What to do if employees don’t want to return to work

June 1, 2020

With various governors laying out their plans allowing businesses to reopen, many employers are looking toward bringing back employees who may have been furloughed and opening their businesses to the public. A question that many employers have been asking is: What if my employees do not want to return to work because they are nervous about getting sick or are earning more through unemployment benefits?

Employers who have employees that have expressed reservation about returning to work should first talk to those employees to better understand why the employee may not return. The most common reasons that employees may express reservation about returning to work include the following:

The employee makes more on unemployment

Some employees may be earning more money through unemployment benefits than working. Thanks to the CARES Act, employees who qualify for even $1.00 of unemployment benefits are paid an additional $600 per week. An unintended consequence of the federal government’s aid package is that certain employees may be incentivized to continue to stay home rather than return to work when recalled. The $600 per week bonus is set to expire on July 31st.

What can employers do? Washington’s Employment Security Division (ESD) has made clear in its FAQs that employees who refuse work in favor of continuing on unemployment benefits risk losing those benefits entirely. Employees are required to certify to ESD (or the equivalent state unemployment benefits entity) each week that they are available and able to work. Employers who are concerned that employees may not be accurately reporting their work situation may report their concerns by calling or emailing ESD, or they may report that an individual declined work on any certification paperwork received from the appropriate state unemployment entity. Whether states have the ability or inclination to investigate such reports remains to be seen.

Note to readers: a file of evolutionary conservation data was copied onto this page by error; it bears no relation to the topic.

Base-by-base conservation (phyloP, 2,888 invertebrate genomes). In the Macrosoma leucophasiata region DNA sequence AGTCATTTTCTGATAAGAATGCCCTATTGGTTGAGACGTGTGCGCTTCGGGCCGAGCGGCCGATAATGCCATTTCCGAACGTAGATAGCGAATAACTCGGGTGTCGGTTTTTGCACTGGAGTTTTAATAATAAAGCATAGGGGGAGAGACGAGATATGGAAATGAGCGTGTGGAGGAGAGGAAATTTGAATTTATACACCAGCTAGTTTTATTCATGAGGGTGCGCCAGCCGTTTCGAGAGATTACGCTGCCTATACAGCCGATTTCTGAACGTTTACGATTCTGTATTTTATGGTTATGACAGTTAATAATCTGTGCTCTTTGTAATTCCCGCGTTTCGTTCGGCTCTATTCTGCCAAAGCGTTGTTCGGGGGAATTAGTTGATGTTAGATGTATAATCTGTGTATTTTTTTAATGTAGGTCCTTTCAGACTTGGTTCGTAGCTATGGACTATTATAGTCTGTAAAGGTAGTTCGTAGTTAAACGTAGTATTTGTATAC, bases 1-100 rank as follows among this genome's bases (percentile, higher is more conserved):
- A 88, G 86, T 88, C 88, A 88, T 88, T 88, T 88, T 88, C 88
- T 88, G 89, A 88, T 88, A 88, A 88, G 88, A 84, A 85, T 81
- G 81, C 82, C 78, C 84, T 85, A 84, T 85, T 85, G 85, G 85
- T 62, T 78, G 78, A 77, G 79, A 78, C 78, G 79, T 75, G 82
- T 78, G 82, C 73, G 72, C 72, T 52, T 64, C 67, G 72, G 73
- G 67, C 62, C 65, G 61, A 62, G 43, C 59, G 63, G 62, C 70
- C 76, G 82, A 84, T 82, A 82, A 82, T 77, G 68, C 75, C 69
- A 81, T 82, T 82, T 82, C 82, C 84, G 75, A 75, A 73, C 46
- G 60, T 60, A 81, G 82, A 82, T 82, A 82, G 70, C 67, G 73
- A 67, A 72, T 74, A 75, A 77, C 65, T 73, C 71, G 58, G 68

The employee has unresolved childcare issues

Employees who decline to return to work because they have unresolved childcare or school closure issues related to COVID-19 may qualify for benefits through the Families First Coronavirus Response Act (FFCRA) or possibly be eligible for expanded unemployment benefits through the CARES Act. The FFCRA provides both Emergency Paid Sick Leave (EPSL) benefits and Expanded FMLA (EFMLA) benefits for qualifying individuals. An employee may qualify for paid leave through the FFCRA if the individual is caring for a son or daughter because the child’s school or place of care is closed, or the child’s childcare provider is unavailable due to COVID-19 precautions. EPSL benefits may provide the employee with 10 days of paid sick leave and EFMLA may qualify the employee to up to 12 weeks of paid leave. Even employees who are traditionally not covered by FMLA may be required to provide EFMLA benefits. Exemptions may apply to employees who are health care providers and certain small businesses. 

Historically, employees seeking unemployment benefits likely would not qualify if they were unavailable for work because of childcare issues. Through Pandemic Unemployment Assistance Act (PUAA), however, employees faced with childcare issues as a result of COVID-19, including school closures, may be awarded benefits.

The employee has a health condition

It is very important that employers determine if their employees are declining to return to work because they have a health condition affecting their ability to return, including falling into a category of high-risk individuals. Washington employers are expressly prohibited from failing to provide accommodation to high-risk employees.